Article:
Heritage Guide to The Geelong College

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See Also Physical Education Prize

Physical Education as a compulsory activity was introduced into the College in 1935 under the direction of Neville Acklom although it included some aspects of what previously had been taught as Gymnastics.

Physical Education Class, 1939.

Physical Education Class, 1939.

In 1936, the Principal, Francis Rolland, wrote about the introduction of Physical Education to the School as follows: 'This year has seen a distinct jump forward. I know that 1936 is Leap Year according to the calendar, but why should not the College be a little ahead of the rest of the world. "One advance has been in the greater consideration given to Brother Ass, to use St. Francis's term for the body. On this two-footed ass the happiness and usefulness of the rider so largely depend that no Society for the Prevention of Cruelty to Animals should be needed to make us attentive to its claims. 'It is recorded in the Old Testament that an ass once spoke. Brother Ass has certainly become vocal in our own day. He does not deny the superiority of the mind, in fact what he asks is more help from the mind. Why should not the teacher of the body, he argues, be as well-equipped academically as the teacher of the mind, and with the same status as all the other members of the Common Room, and be broad enough in outlook to teach other subjects than physical culture?' I confess that Brother Ass's plea made a profound impression upon me, and induced me to appoint as Director of Physical Education a trained teacher who had however specialised in the study of physical defects and their remedies. His task was to be to supervise all physical exercises apart from games, with special care of boys who needed particular exercises for particular weaknesses, and to have the oversight of boys who did not possess a fulfilment of those important duties at the beginning of this year. Parents have received the results of his most careful examination, and classification, in which he was most generously helped by our school doctor, Dr. Kennedy. A beginning has been made with remedial exercises. The complete scheme will be in force next year. The results of Mr. Acklom's investigations, should they interest other schools, are at their service. They revealed that 30 per cent, of healthy boys have serious or slight physical defects which can be remedied, but which would, if neglected, lessen efficiency in after life.’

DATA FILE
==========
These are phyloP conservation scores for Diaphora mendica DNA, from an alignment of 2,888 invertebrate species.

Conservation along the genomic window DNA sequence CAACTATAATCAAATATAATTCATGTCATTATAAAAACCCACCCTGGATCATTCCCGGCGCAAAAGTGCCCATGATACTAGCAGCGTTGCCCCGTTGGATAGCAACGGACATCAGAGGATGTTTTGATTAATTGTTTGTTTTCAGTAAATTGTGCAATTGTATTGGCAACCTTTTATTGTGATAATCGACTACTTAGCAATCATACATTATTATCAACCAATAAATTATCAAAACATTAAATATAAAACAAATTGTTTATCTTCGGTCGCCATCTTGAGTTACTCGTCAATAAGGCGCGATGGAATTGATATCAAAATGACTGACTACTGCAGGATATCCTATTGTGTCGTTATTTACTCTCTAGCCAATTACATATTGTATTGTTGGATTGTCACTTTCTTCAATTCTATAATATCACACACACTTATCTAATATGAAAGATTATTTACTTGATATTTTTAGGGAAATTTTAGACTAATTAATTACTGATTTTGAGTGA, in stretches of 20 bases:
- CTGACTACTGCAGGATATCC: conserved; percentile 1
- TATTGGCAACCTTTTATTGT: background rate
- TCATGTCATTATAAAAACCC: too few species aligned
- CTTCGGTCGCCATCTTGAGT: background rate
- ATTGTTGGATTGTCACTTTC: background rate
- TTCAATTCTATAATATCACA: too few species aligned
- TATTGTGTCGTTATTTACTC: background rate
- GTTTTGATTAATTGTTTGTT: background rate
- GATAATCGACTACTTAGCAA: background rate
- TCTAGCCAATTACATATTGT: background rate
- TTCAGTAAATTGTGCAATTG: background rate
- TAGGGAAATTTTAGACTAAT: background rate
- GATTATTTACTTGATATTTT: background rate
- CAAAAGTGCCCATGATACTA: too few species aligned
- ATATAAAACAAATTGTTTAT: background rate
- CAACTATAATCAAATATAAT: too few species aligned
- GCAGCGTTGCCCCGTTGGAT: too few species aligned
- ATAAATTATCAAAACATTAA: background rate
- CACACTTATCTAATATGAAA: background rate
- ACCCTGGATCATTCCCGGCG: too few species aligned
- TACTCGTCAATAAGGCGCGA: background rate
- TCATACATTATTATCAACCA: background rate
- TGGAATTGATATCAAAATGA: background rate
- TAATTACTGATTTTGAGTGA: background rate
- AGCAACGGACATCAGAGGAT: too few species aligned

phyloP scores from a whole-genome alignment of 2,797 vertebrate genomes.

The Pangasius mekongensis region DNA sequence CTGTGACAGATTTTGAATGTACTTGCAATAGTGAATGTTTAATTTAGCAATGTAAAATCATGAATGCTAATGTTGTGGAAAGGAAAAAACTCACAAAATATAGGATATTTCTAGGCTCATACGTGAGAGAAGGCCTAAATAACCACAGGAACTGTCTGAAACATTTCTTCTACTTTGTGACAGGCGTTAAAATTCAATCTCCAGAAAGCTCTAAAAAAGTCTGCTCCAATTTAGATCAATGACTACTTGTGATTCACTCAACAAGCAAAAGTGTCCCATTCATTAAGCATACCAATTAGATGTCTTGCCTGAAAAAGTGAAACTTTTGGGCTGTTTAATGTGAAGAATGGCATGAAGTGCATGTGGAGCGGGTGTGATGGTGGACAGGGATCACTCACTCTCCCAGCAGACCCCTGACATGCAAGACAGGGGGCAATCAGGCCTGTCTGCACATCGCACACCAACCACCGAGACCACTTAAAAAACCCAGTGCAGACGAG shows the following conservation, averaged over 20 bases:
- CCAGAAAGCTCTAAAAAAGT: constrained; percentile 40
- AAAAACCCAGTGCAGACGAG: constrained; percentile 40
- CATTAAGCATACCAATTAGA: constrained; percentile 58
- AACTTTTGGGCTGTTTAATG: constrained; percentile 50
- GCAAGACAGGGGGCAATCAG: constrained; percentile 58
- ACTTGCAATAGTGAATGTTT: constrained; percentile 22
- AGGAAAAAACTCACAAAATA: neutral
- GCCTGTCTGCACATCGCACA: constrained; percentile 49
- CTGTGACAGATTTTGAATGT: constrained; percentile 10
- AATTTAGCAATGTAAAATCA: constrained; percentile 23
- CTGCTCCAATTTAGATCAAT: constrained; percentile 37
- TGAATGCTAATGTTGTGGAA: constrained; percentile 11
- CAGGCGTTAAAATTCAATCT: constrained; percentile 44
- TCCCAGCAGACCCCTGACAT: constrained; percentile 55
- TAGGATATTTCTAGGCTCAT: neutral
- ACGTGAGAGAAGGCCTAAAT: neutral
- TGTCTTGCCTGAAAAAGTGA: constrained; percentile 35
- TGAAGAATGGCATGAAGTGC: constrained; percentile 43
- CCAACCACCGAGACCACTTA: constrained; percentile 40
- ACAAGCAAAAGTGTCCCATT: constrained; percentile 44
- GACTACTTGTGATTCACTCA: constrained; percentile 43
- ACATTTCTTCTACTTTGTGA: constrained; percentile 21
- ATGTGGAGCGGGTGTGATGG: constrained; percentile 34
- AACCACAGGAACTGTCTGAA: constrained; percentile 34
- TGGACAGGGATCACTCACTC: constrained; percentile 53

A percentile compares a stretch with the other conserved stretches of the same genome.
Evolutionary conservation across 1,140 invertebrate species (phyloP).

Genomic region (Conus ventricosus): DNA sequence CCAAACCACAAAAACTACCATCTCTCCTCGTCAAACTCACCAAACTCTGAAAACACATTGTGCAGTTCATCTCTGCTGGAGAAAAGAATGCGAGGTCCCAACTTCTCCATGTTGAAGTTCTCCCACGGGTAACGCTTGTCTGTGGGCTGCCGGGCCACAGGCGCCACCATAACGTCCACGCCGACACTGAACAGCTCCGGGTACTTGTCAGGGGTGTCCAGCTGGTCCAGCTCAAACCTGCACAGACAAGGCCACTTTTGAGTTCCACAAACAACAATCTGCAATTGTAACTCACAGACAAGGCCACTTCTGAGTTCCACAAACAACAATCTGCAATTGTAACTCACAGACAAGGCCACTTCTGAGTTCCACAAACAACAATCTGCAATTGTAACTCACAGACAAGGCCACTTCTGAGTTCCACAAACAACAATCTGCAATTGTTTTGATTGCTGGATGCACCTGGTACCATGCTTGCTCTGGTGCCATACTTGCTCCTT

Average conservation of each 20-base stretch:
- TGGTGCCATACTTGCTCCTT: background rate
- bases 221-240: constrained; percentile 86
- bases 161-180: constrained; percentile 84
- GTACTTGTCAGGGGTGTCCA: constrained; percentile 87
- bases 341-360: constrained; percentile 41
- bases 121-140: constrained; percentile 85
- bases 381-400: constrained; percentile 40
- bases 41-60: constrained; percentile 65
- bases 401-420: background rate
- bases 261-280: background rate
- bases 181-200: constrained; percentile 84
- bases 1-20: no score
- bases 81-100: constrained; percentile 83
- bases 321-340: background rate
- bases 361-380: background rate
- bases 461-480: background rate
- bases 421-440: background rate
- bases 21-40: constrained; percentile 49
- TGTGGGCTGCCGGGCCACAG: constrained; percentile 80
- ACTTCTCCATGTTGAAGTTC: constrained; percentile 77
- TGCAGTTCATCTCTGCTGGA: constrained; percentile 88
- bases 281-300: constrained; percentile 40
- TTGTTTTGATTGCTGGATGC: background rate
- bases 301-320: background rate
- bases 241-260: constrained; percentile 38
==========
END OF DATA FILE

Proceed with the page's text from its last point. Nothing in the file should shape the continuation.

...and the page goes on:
Sources: Pegasus June 1939 p6.
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